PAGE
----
Wanderlust sounds romantic to most people, until you reach a certain age.
If one more person tells me I need to “settle down” and find a man/job/home, I am going to punch them directly in the mouth.
American society has a very narrowly defined path as what life should be like.
Go to college, find a partner, buy a house, work your way up the corporate ladder, procreate and die.
Take a one-week vacation, once a year and then spend the rest of your hard earned money on stuff that you don’t really need but you think you need because everyone else has it.
It’s ok to travel in your 20s. It’s almost encouraged at this stage in life, yes go be free, find yourself! People might say, “Oh that girl, such a free spirit!” but absolutely expect you to come home and fall in line with the rest of them marching towards oblivion.
I had a horrific fight with my mother when I was 24 years old.
I had just returned from several months teaching English abroad in Thailand, 5 working, and about 3 traveling to areas in Southeast Asia. It was awesome, and I wanted to keep doing it, so I applied to several schools in Central America.
While my mother had supported my Thailand trip, she absolutely panicked at the idea of me living abroad again.
Her argument? I needed to think about buying a house and getting a mortgage. At 24. I know she loves me and at the time wanted me to marry a prince and live happily ever after but I flipped out. I had no intention of living my life that way.
By the way, I went to Honduras and my mother totally supports me now and is awesome. But at the time she was pressuring me to get on the narrowly defined path because that’s all she knew.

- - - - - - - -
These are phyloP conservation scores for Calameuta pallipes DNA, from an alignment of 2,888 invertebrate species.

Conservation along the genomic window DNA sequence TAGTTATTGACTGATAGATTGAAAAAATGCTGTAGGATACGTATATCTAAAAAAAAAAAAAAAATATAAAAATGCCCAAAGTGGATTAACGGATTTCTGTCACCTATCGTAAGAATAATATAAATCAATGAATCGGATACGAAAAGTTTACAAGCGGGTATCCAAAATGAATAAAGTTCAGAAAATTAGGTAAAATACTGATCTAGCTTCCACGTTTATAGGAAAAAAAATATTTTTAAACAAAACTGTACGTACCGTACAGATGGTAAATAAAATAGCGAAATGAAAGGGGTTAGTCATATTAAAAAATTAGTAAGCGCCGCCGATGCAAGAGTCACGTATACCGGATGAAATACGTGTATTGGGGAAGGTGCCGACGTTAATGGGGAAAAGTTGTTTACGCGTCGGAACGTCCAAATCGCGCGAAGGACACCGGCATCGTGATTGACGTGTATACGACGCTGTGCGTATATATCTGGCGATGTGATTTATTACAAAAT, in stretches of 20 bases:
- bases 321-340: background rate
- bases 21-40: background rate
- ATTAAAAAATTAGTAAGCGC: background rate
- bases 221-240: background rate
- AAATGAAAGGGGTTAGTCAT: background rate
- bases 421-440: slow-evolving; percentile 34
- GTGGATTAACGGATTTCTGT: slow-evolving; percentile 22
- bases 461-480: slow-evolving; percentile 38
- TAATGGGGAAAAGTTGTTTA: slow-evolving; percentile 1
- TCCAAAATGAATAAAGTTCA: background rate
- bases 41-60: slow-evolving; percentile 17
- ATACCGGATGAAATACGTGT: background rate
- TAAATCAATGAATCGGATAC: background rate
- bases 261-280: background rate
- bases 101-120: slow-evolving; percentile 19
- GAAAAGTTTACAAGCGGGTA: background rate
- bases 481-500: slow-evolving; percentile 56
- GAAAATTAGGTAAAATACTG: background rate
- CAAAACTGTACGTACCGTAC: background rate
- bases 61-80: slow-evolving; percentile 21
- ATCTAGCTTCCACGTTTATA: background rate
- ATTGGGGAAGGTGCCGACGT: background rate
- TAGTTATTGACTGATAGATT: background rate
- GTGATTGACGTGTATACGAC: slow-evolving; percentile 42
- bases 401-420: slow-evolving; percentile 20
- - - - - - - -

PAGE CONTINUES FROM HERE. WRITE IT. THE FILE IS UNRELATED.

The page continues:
The unknown is terrifying and never gets any easier.
And now that I’ve entered my 30s, I have people telling me that I’ll “grow out of it”. I’ve slowed down, certainly. But wanderlust does not simply evaporate one day like an ice cube on the sidewalk in the dead of summer.
It’s always there tugging at your heart.
When you don’t fit inside a specific box, people will always want to find a way to get you to conform. I must be depressed and lonely and that’s why I travel to escape my problems.
Nope, life is goooooooood thank you. I travel because it inspires and challenges me, because I believe we get one trip on this giant beautiful planet of ours and I want to make the trip outstanding.
When I was 27 and living in Germany I had a friend of mine come to visit. I decided to quit my job because it wasn’t making me happy, and I was PANICKING. I was basically having a quarter life crisis where I didn’t know what to do or where to go and all I could keep thinking was:
WHAT THE F*CK AM I DOING, I’VE MADE A HUGE MISTAKE.
My beautiful friend allowed me to attack her ears with all my stress, before looking at me calmly and saying, “In all the time I’ve known you, you’ve never done anything out of fear. Don’t start now.”
Do I have moments when I doubt myself?
Do I think I should buy a house and get married?
Do I feel overwhelmed by anxiety every time I quit a job or travel for a long time?
Would I do it differently?
No f*cking way.
The best description of wanderlust I have ever read comes from Travels with Charley. I am not going to paraphrase John Steinbeck, because he’s an amazingly gifted writer, so I’m simply going to share one my favorite paragraphs of any book ever.
“In other words, once a bum always a bum. I fear this disease incurable.” ― John Steinbeck,… Click To Tweet
“When I was very young and the urge to be someplace else was on me, I was assured by mature people that maturity would this itch. When years described me as mature, the remedy prescribed was middle age. In middle age I was assured greater age would calm my fever and now that I am fifty-eight perhaps senility will do the job. Nothing has worked.